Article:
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A new paper by faculty researchers Fred Travis and Keith Wallace published in the Journal of Ayurveda & Integrative Medicine lays out the possible areas of the brain that are associated with each of the three doshas: basic body types described by Maharishi AyurVeda that are fundamental to mind, behavior, physiological function — and health and well-being.

The hypotheses presented provide a basis for a research program, with doctoral student Amrita Shrivastava doing facets of the research for her dissertation.

A growing body of research on the doshas is finding that each dosha type — Vata, Pitta, and Kapha — is associated with specific blood chemistry and genetic expression, as well as specific physiological states and chronic diseases.

The authors postulate that since metabolic and growth factors are controlled by the nervous system, each dosha type should be associated with patterns of functioning of six major areas of the nervous system: the prefrontal cortex, the reticular activating system, the autonomic nervous system, the enteric nervous system, the limbic system, and the hypothalamus.

The authors give as an example the prefrontal cortex, which includes the anterior cingulate, ventral medial, and the dorsal lateral cortices. It would be expected to exhibit a high range of functioning in the Vata brain-type, leading to the possibility of being easily overstimulated. A Vata brain-type performs activity quickly, learns quickly, and forgets quickly. This gives an edge in creative problem solving.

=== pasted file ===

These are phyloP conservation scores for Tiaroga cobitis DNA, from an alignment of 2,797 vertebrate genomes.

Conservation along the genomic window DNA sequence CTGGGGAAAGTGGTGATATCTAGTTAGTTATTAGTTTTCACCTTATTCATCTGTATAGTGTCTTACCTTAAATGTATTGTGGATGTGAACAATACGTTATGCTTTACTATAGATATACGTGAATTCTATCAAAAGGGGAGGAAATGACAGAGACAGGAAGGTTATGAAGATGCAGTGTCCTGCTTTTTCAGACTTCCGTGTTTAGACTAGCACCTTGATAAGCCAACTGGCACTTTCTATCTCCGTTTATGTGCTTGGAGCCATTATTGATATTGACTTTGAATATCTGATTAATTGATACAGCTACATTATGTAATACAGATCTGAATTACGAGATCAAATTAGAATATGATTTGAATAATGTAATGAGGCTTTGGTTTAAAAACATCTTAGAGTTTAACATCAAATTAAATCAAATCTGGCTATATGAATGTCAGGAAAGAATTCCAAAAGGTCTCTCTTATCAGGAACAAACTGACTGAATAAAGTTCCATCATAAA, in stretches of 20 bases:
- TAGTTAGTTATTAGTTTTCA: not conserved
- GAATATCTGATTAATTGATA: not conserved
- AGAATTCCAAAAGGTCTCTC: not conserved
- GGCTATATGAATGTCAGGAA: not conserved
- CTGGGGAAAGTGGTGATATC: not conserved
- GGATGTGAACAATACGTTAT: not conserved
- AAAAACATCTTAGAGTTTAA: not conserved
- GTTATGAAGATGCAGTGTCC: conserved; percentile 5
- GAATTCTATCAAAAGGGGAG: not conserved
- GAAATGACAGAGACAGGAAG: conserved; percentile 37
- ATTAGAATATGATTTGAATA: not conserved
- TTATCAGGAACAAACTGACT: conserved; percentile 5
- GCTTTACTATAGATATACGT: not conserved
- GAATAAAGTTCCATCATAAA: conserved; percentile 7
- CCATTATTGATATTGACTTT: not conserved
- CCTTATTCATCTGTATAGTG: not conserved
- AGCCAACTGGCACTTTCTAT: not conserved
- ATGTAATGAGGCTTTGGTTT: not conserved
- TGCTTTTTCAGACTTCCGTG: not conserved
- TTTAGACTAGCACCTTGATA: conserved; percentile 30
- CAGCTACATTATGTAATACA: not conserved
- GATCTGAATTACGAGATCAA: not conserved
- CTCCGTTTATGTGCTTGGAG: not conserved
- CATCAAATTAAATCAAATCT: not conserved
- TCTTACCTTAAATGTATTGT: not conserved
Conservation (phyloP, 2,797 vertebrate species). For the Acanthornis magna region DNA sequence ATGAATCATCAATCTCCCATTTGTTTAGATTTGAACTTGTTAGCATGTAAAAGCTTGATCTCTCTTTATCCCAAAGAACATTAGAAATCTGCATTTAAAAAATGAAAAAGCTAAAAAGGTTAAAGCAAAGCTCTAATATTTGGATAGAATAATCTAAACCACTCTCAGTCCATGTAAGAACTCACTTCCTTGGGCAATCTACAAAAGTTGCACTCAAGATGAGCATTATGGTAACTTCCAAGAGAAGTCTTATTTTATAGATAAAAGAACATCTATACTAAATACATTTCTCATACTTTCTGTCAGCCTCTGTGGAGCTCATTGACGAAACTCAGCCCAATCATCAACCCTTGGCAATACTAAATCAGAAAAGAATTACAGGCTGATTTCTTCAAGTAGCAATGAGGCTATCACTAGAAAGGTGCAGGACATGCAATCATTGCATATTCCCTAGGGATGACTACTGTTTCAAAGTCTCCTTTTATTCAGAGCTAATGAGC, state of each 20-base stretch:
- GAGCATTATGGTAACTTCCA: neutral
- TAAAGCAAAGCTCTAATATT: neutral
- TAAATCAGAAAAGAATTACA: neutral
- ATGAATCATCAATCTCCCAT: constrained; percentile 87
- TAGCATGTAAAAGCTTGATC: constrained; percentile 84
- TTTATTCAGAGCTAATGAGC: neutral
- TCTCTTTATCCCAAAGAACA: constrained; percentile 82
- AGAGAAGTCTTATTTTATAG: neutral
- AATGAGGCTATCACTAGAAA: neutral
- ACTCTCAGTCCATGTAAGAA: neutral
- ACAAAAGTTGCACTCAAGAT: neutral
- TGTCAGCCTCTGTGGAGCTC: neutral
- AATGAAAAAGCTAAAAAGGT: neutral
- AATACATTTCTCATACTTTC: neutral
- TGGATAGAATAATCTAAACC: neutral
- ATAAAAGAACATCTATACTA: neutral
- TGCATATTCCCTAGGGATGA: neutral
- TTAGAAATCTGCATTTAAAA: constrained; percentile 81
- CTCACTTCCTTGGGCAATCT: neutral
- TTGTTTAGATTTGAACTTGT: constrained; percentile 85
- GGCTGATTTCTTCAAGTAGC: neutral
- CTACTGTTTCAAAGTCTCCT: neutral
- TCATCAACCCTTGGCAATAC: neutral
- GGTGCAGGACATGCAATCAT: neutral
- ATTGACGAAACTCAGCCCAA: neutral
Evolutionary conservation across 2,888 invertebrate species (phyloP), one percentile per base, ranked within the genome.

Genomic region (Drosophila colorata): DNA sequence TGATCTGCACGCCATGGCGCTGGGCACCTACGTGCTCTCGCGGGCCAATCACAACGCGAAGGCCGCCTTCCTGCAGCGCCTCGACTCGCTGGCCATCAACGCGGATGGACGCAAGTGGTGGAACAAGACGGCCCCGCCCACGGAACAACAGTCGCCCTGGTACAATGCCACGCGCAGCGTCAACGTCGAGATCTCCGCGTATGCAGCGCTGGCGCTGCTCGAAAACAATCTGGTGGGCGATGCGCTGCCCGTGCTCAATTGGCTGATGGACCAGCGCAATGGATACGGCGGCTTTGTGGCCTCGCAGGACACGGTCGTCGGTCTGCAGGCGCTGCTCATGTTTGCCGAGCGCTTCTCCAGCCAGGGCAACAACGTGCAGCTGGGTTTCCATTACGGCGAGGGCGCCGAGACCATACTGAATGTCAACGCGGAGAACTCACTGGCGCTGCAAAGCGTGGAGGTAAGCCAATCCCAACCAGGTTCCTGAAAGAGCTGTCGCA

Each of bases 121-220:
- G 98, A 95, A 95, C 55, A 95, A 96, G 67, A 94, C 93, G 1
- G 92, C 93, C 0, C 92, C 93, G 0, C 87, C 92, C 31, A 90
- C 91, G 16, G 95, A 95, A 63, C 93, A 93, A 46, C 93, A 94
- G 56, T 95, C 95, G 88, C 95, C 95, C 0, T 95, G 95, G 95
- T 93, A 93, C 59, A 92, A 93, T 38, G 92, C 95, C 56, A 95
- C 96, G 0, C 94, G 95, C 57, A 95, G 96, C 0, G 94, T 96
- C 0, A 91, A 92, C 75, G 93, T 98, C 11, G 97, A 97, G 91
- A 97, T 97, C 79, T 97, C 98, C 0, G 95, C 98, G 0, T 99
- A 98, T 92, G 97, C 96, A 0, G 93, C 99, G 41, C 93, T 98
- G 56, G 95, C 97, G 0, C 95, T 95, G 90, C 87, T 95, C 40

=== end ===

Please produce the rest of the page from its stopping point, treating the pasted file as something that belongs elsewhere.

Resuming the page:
The Pitta brain-type reacts strongly to all challenges leading to purposeful and resolute actions. Those with this brain type never give up and are dynamic and goal oriented.

The Kapha brain-type is slow and steady, leading to methodical thinking and action. Those with this brain type prefer routine and need stimulation to get going.

The authors suggest that a model of dosha brain-types could provide a physiological foundation to understand individual differences. These variables can be assessed by standard physiological and electrophysiological measures.

Such a model could also help individualize treatment modalities to address different mental and physical dysfunctions. And it could explain differences in behavior seen in clinical as well as in normal populations.

Jim Karpen is a writer by trade, with a special focus on technology. He has a Ph.D. in English and studied the impact of the computerization of language. In addition to writing for iPhone Life magazine, he has also been writing a column about the Internet for the Iowa Source since 1994. He also edits and publishes the MUM Review.